Will Parle snacks be worth their salt?

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Parle has always been known as a biscuits and confectionery major. With the launch of Musst Stix and Musst Chips in 2008, it expanded its product portfolio to the non-biscuit snack category as well. Now, with launch of Parle Namkeen, which is currently available in selective markets like Madhya Pradesh, Chattisgarh and parts of Maharashtra, it is further looking at strengthening its presence in the category.

According to media reports, with the launch of Parle Wafers and Parle Full Toss, Parle targeted a market share of 20-25 per cent within 2011. Nielsen, however, reports that Parle currently has a market share of 10 per cent in the category. What have been the challenges for the brand and will it be able to achieve the 25 per cent market share mark this year remains to be answered.

From biscuits to chips
Parle launched Parle-G in 1939 and ever since the biscuit has become the identity of the brand. The expansion into the snack category implied extending Parle’s image beyond being a biscuit brand to new products such as potato chips. However, this has been the greatest challenge for Parle. Anand Halve, Co-founder, Chlorophyll, says, “When you stretch the portfolio under any brand, you have to see what is common between the new and the existing products. If there is nothing common, then it must be under another brand name.” With the launch of Musst Stix and Musst Chips, Parle did exactly that – a new product, with a new branding.

However, in 2011 Musst Stix and Musst Chips were re-launched as Parle Full Toss and Parle Wafers respectively. B Krishna Rao, Group Product Manager, Parle Products says, “It was seen that the brand was liked mainly by housewives, who only look for more quantity at a lesser price and had less appeal in youth. For this particular reason we have repositioned both the products to connect it with the youth of today, someone who is stylish and wants to flaunt himself.” The products in the category are present in price points like Rs 5, Rs 10 and Rs 20 and are targeted at youth in the age group of 12-25.


Anand Halve, Co-Founder, Chlorophyll

Snacks being an impulse category, it was a well thought out strategy to target youth as that clearly segmented the consumer base. But, that was not enough as the company found that Musst chips and Stix lacked the brand association with the name Parle, and realized that consumers confused them with local brands. Hence, it took on to umbrella branding of its savoury products. However, this umbrella branding may have added to the confusion as Halve says, “I don’t think Parle has the association that you would want to have with a fun-filled product.” The two products face competition from Lays chips and Kurkure from PepsiCo that have created significant recall and brand identity in this space.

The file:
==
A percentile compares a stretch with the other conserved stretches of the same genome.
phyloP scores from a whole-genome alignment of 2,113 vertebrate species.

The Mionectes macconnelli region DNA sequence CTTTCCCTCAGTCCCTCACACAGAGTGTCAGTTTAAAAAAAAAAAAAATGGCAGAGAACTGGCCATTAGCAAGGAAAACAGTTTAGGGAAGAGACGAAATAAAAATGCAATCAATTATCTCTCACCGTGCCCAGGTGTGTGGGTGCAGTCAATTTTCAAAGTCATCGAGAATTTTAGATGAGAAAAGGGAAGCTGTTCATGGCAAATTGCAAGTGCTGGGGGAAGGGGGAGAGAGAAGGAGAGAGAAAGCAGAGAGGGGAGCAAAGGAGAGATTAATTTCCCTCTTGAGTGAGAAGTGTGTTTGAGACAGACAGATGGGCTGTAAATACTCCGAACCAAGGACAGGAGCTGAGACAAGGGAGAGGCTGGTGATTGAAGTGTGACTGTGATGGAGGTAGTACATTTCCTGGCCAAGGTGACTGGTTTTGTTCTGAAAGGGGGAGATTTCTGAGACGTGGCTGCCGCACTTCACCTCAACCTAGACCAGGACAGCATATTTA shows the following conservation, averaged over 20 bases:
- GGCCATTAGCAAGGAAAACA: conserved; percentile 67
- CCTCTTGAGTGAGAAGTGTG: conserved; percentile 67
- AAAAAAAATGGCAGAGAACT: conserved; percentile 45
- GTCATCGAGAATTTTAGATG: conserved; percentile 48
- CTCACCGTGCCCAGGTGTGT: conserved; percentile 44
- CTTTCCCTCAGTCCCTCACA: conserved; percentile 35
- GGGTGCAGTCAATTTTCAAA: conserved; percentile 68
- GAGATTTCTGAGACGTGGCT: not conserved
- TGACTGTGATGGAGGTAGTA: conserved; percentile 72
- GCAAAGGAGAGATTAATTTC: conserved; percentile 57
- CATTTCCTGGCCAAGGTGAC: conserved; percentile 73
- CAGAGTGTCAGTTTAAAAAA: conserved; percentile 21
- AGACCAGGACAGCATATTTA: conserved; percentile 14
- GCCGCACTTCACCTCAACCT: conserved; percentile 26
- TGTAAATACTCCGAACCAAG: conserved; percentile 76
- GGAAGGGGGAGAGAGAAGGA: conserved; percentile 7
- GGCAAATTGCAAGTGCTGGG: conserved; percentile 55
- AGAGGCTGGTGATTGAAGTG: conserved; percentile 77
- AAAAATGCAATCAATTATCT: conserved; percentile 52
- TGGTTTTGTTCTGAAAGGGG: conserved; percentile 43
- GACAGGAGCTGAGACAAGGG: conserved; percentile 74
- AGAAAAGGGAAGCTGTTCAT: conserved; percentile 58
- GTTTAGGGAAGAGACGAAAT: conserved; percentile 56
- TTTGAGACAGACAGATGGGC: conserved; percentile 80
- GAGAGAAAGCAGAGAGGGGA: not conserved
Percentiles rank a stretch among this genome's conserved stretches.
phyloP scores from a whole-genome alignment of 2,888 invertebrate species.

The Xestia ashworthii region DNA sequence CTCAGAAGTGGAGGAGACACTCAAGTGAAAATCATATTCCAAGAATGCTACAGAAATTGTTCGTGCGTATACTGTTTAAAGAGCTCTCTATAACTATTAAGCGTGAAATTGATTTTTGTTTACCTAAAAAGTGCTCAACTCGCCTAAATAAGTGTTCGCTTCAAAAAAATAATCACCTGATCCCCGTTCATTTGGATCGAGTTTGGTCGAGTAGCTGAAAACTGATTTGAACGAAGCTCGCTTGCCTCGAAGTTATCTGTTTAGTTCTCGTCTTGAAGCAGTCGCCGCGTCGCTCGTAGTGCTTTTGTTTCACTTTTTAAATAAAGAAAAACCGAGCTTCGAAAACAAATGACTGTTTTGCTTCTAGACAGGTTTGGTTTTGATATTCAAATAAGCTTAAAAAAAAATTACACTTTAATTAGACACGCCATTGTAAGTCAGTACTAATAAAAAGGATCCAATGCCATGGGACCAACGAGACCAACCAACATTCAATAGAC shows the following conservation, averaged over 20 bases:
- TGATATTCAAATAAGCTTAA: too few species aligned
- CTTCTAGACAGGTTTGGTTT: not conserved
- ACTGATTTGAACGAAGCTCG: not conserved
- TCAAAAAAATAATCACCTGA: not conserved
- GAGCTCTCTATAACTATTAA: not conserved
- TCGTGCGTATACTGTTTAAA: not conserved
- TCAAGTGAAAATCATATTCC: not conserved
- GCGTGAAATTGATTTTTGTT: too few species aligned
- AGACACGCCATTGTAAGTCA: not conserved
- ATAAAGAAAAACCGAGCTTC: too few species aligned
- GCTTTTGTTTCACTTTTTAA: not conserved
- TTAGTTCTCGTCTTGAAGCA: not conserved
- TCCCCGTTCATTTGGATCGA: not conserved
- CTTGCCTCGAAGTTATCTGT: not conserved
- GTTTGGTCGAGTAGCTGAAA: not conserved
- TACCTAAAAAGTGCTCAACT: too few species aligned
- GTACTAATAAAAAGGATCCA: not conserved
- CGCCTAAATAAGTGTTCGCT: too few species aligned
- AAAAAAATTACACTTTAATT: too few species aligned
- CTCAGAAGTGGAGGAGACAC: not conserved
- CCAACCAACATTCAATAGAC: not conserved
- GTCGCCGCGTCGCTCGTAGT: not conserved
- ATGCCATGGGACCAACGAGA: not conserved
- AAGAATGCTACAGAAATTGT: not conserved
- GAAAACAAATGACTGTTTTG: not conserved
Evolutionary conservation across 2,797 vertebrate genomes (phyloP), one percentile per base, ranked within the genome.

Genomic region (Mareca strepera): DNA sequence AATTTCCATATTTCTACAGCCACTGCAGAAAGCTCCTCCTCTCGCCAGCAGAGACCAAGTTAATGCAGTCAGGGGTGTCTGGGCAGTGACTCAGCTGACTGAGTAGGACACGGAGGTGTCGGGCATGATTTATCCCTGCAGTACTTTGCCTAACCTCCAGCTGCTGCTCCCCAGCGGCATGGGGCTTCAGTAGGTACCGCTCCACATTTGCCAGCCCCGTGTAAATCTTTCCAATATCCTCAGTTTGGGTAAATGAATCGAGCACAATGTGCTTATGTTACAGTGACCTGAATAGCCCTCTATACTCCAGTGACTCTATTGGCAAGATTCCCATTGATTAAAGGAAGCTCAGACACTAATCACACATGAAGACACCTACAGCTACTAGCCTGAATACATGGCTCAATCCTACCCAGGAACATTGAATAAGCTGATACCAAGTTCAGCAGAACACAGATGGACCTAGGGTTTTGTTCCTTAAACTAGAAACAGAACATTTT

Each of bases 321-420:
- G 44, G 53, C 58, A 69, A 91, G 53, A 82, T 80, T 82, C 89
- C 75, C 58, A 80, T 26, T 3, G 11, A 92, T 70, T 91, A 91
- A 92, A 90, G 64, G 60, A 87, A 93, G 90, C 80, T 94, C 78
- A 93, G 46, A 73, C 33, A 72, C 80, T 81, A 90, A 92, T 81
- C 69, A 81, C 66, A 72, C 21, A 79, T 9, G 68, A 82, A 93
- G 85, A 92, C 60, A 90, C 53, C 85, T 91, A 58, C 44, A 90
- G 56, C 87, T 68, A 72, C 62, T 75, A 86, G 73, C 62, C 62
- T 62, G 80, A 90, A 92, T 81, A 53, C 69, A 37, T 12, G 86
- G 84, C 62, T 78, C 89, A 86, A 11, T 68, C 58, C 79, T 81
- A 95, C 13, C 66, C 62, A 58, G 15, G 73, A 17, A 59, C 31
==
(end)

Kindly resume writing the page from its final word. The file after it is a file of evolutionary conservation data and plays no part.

Another major challenge that the company had to face was the failure of Monaco Smart Chips, the health chips variant of Parle, which was withdrawn from the market. Extending the Monaco brand into a savoury snack seemed like a logical extension of the heritage brand. However, consumer response to the new product remained tepid despite getting Bollywood actor Aamir Khan on board. Sources from the industry reveal that Parle has altogether stopped manufacturing the product as the distribution channels were not in place due to the lack of adequate independent wholesalers.

What are the challenges?
Rao says, “The major challenge is to create a positive perception and brand imagery in consumers mind and also stand out amongst the national and regional players in the non biscuit snacks category.” Also, the brand is aiming to rope in youth in its consumer base. But as Halve puts it, “All things don’t have to appeal to youth but they have to convey that the brand is youthful.” Parle is still carrying its image of a brand of the 80’s.What it does to modify this image is key.
Also, breaking the image of being an ‘old’ brand and the association with biscuits will be a challenge as well. Competitors in the chips and sticks space such as Lays and Kurkure respectively have created strong brand association and recall. The players in the ‘namkeen’ category such as Haldiram’s and Lehar have also developed a strong connect with consumers. Placing itself in a way that consumers give Parle the preference will be a challenge for the brand.

Can ‘namkeen’ be the game changer for Parle?
According to reports, with the launch of Parle Namkeen, Parle is eyeing a market share of 25 per cent in the snacks category in the coming two years. The product definitely has a greater reach and acceptability. Whether Parle will be able to harp on the Indianness of the product still seems unclear. Rao says, “In 2012 we are aiming to capture more market shares and would like to create a better brand recall amongst the target group.” However, with the four years track record that the brand has had in the non-biscuits snack category, the chances do not look too bright.

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Jyotsna Sharma

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